by Lauren Magaziner
Recommended Ages: 10+
The teachers aren't just criminal; they're criminally insane, like the pasta-scarfing headmaster, Dean Dean Deanbugle, who maintains order by threatening his students with a mysterious punishment called the Whirlyblerg. The school isn't just a museum of stolen artifacts; the whole manor house, grounds and all, was stolen from the Duke of Valois while he and his wife went out for coffee. The school's motto is "Finders Keepers, Losers Weepers." Try to sneak into the kitchen at night, and you might spend your detention brushing the teeth of a tankful of piranha. Try to sneak into the faculty lounge, and you may face even fiercer safeguards, such as a flock of man-eating chickens. Try to escape, and... let's not even talk about that. It's just too horrible. (So whirly. So blerggggg!)
But after acing his midterm exam, George finds himself wrestling with his conscience. Also, he misses his family, including the brother who is always putting him in a headlock. He decides he just has to escape. And while his roommate Milo would probably like nothing better than to see George gone, the only help he's going to get is from his best friend Tabitha, who is just so good at thieving that she doesn't feel challenged any more. Picture Hermione Granger storming out of Trelawney's class at Hogwarts, and extend it over all her subjects. The trouble is, the only way to escape from the school... is to steal it.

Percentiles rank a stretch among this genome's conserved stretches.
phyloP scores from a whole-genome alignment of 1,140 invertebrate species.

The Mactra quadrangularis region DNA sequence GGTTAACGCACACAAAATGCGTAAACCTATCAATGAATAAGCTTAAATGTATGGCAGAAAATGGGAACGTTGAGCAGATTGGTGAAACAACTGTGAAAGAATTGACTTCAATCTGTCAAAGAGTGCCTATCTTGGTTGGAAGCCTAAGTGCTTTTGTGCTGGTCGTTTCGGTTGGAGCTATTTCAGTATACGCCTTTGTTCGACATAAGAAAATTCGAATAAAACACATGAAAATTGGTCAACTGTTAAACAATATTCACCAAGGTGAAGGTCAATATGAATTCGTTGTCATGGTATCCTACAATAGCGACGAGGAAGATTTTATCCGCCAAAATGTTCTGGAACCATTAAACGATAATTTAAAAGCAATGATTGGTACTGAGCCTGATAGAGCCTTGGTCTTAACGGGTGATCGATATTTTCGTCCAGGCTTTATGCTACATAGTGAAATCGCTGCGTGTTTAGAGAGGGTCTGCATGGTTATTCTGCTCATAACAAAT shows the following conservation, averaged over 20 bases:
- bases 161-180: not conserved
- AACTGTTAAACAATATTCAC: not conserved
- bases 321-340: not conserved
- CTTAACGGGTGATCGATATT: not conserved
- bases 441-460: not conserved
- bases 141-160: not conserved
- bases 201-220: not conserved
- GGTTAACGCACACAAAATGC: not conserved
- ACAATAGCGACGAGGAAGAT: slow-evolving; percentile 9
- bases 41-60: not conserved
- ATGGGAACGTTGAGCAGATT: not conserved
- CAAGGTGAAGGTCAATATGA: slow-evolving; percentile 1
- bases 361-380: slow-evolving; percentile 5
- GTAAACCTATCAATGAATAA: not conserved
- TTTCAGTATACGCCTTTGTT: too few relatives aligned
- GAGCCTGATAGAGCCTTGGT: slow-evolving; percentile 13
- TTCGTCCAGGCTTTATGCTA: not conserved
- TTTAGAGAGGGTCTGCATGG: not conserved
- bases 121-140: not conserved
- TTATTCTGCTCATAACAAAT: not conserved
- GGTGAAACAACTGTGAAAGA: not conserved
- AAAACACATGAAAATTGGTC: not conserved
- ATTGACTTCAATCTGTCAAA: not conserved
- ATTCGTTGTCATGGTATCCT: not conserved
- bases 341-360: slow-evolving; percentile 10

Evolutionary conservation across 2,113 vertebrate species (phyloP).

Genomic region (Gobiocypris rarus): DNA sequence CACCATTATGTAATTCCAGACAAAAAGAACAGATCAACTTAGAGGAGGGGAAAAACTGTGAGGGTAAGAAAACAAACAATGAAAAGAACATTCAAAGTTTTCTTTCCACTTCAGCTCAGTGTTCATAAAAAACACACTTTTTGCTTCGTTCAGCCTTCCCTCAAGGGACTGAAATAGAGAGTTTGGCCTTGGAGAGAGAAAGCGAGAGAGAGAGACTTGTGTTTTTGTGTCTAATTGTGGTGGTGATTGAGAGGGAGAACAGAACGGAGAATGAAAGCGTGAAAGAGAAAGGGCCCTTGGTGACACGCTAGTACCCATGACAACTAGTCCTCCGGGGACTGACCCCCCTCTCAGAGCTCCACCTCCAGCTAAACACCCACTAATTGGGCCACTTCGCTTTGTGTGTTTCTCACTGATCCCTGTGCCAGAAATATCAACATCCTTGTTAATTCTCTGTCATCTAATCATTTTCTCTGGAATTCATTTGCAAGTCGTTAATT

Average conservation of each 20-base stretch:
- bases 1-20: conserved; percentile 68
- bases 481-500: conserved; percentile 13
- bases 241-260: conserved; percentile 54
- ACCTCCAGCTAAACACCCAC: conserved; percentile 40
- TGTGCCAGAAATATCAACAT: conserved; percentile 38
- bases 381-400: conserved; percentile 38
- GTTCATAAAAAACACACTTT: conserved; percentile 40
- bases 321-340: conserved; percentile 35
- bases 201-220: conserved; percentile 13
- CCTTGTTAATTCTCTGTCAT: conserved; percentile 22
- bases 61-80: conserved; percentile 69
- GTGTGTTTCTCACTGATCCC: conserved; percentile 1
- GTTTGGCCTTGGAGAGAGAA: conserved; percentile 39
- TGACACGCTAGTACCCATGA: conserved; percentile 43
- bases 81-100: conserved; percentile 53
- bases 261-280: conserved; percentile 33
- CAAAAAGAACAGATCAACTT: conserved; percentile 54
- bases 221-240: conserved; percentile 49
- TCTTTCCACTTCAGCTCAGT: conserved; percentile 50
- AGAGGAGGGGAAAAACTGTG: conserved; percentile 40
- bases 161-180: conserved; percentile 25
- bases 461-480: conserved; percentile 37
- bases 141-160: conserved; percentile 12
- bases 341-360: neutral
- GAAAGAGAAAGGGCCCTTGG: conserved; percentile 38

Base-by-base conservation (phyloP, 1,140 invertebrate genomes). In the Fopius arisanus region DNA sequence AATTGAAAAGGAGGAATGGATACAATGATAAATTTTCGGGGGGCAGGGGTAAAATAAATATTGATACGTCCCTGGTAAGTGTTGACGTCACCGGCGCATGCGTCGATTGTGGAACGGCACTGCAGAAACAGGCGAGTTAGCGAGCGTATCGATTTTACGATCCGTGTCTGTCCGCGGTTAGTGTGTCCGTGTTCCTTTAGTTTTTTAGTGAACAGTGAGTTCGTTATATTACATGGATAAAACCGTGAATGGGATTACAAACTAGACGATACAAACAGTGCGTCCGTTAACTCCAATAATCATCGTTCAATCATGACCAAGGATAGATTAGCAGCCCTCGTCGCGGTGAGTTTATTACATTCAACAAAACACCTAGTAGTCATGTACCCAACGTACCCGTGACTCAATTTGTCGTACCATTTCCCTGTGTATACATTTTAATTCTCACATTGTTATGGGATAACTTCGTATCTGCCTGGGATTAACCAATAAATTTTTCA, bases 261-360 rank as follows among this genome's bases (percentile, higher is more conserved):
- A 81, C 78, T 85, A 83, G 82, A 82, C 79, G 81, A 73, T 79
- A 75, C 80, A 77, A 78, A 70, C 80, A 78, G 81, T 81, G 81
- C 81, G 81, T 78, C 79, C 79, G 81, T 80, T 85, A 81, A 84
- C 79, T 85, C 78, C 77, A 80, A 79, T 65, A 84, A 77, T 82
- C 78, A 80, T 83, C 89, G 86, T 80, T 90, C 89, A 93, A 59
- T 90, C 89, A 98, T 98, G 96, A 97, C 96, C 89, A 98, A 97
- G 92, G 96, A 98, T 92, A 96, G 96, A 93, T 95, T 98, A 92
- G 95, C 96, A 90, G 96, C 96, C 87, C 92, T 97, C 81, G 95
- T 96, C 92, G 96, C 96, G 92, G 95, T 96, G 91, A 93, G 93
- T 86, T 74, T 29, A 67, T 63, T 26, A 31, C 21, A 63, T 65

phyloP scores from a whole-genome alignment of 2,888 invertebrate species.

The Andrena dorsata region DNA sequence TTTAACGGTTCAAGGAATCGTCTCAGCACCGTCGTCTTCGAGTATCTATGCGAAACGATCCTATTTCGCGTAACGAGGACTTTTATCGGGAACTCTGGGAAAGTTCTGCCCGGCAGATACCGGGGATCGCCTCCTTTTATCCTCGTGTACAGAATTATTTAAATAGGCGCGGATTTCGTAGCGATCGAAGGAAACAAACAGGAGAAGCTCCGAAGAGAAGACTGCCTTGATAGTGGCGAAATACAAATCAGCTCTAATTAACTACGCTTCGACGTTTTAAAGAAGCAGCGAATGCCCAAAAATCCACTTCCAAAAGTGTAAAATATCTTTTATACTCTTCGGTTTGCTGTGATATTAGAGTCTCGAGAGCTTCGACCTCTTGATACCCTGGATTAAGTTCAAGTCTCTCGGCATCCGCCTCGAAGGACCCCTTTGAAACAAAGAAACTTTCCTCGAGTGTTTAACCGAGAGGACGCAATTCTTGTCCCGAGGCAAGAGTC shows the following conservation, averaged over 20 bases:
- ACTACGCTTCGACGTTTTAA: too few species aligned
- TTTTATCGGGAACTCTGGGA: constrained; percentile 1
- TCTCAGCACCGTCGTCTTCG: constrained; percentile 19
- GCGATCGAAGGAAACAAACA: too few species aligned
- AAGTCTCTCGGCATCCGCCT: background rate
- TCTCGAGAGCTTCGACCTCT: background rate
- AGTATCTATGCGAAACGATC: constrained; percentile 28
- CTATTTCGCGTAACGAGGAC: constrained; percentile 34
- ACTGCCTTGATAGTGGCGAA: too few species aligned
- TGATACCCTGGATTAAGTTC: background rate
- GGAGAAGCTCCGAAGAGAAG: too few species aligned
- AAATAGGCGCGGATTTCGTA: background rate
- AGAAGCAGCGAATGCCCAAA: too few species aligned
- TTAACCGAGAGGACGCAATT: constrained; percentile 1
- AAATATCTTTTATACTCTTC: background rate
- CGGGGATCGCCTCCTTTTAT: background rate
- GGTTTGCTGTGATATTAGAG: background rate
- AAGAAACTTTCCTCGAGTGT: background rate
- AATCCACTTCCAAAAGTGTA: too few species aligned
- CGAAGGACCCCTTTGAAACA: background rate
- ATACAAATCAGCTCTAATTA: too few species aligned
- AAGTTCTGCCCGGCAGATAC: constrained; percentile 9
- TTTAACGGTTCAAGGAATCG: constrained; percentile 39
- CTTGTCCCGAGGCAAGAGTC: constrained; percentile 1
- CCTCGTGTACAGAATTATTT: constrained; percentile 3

This is my first taste of Lauren Magaziner's writing. Though I am interested to want to read her previous book, it did bear some of the hallmarks of inexperience. Its goofiness was so over-the-top that the story almost couldn't hold together; which might actually work for some hyperactive children. I was interested to find a blog post by Magaziner, listing her favorite so-silly-they're-scary children's-book villains, in whose company Dean Dean Deanbugle really does fit in. I think she shows promise as a children's author, but still has room to grow. Also, her book had the bad luck to come out at about the same time as the similarly school-for-young-criminals-themed Munchem Academy book by Commander S.T. Bolivar III, The Boy Who Knew Too Much. But this specific branch off the Hogwarts family tree is budding in all directions, as evidenced by Soman Chainani's The School for Good and Evil, Victoria Forester's The Girl Who Could Fly, Catherine Jinks' Evil Genius, Stuart Gibbs' Spy School, Gitty Daneshvari's School of Fear and The League of Unexceptional Children, and all their sequels. I don't know if this book is going to have a sequel; but in spite of losing a few points by being just a little too harmlessly silly, it still made me laugh; for that alone, I'll be interested in seeing whatever else Magaziner puts out.